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Lo Che Non Si Puo Fare, Non Si Fa

I’ve just e-mailed my realtor and have told him I’m ready to put in an offer on that loft. It’s an airy 700-footer in one of the hippest parts of town with great windows and great light and it looks out onto the bridge and river. It’s priced far too high for me, especially combined with today’s climbing rates and the condo fee which always throws a monkey wrench into your affordability plans. But I have to try and this dead August when the market has imploded and it’s incredibly hard to get a loan, it’s the best scenario to put in a low bid and hopefully not be laughed out of court, as it were.

The city hasn’t suffered nearly as badly as other places and while that’s good in some ways, it’s also kept things from dropping in price so much that there are enough people out there who still think their houses are worth what they think they’re worth. And it keeps the city’s better neighborhoods harder to afford for someone like me. It’s a disgrace that I can’t afford a better place because my pay is so low. Hospitals suck. Anyhow, moving on.

The reason this particular condo as slipped through the spring selling season with a fantastic location is it’s older. It hasn’t been lived in by the owner and it shows. It’s been a rental for far too long. Everything is older from the 90′s and bland and standard issue. White bland paint covers everything, including architectural details like the old factory’s cement columns and cement plank ceiling. Mauve carpet covers the floor when hardwood would notch up the visual value considerably. The bathroom is tile, but the cheapest white, non-textured stuff and the European showerhead has been hung too high for a short person. People in the market for Old City condos usually want everything brand new and while this one has great space, good light, and solid details, it’s all been smudged over by the blandest materials and finishes. Actually, it can be said it has no finishes of any kind.

What made other people skip over it is exactly why it’s perfect for me. I’m a bit of a design snob and I know my way around the color wheel. Nothing needs to be done right away since everything appears to be in good working order (I ran all the appliances when we were there last), so I have time to feel out what I want done to it and save the money I’ll need. The kitchen is a galley with good counter space and a newer range and oven. It even has a pantry. There’s enough counter space for a rolling pin with more to spare. It has unfortunate fluorescent lights and white, cheap cabinets and the fridge door doesn’t open all the way since it’s been jammed in too small a space. But it works. I could make that place into a million dollar space.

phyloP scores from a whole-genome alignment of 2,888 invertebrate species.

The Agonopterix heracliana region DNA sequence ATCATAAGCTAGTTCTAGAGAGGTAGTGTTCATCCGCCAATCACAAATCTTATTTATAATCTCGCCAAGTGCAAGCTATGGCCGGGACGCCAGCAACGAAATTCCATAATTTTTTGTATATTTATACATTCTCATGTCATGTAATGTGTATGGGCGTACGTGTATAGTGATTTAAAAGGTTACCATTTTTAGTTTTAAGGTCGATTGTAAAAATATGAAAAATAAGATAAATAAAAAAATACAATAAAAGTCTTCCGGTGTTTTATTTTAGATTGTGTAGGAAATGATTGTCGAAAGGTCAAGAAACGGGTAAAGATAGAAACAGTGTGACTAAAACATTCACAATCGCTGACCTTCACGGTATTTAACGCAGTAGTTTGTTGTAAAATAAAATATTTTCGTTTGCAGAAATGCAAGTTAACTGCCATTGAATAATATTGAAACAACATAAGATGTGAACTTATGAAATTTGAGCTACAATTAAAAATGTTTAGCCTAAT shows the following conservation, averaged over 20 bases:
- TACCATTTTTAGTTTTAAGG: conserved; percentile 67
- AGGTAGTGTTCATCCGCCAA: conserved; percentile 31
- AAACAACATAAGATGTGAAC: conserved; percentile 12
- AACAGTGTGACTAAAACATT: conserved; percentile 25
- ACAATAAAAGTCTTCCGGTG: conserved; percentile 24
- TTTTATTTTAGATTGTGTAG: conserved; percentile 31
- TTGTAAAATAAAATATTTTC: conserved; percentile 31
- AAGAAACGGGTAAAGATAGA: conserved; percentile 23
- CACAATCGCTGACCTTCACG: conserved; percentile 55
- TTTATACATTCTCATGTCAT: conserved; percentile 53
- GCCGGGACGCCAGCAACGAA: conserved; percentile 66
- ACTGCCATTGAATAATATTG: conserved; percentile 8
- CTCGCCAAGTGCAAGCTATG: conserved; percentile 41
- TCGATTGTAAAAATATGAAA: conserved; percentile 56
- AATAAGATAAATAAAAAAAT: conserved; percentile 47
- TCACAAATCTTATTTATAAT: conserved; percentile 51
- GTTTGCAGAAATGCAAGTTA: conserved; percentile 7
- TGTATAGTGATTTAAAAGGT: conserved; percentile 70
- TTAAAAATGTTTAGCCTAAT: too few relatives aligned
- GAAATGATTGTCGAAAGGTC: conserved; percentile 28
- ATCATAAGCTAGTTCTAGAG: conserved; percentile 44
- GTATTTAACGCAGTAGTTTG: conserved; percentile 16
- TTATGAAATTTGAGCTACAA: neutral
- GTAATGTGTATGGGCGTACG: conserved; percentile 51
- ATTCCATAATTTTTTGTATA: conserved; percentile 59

It’s owned by an investor, so the total absence of personality and general unlovedness makes sense. It was used as a rental cash cow for years. The tenant has moved out about two weeks before we first saw it. It’s been on the market since December. The number I’m thinking of putting in will be low, though more than the 20% off I was counseled to ask for. I’m willing to stretch a bit to get it. The worst that can happen is they’ll say “No”, right? I wonder if they’ve had any offers at all.

I’m stressing out over it since I’ll be back to square one if they reject it outright. I really like the place but am doing my darndest to not commit the cardinal sin and fall in love with it. If it can’t be done, it will not be done, a lesson I heard repeated in Italy when I was there last and the Italian version being the title of this post. If it cannot be done, it will not be done. If it doesn’t happen, it won’t and then I’ll have to wait until after Labor Day and begin perusing the new (hopefully) listings that should hit the market around the time. September 30 is my last day to reject or renew my lease. This is coming down to the wire and I’m aging in dog years.

To keep myself calm, I’m baking. I threw caution to the winds and spent money today when I bought a cookbook I’ve been eyeing for the longest. Tartine, written by Elizabeth Prueitt and Chad Robertson in California and named after their bakery in San Francisco, is one of the mast carefully written cookbooks I’ve ever used. No detail has been missed. It’s also up to my standards since I’m a fairly accomplished baker though I balk at over-decoration. I’m making the hazelnut biscotti. I plan on taking some to work and giving some to my realtor.

I freaked out yesterday and ate chocolate all day. Really. Tons of it. I hate when I do that.

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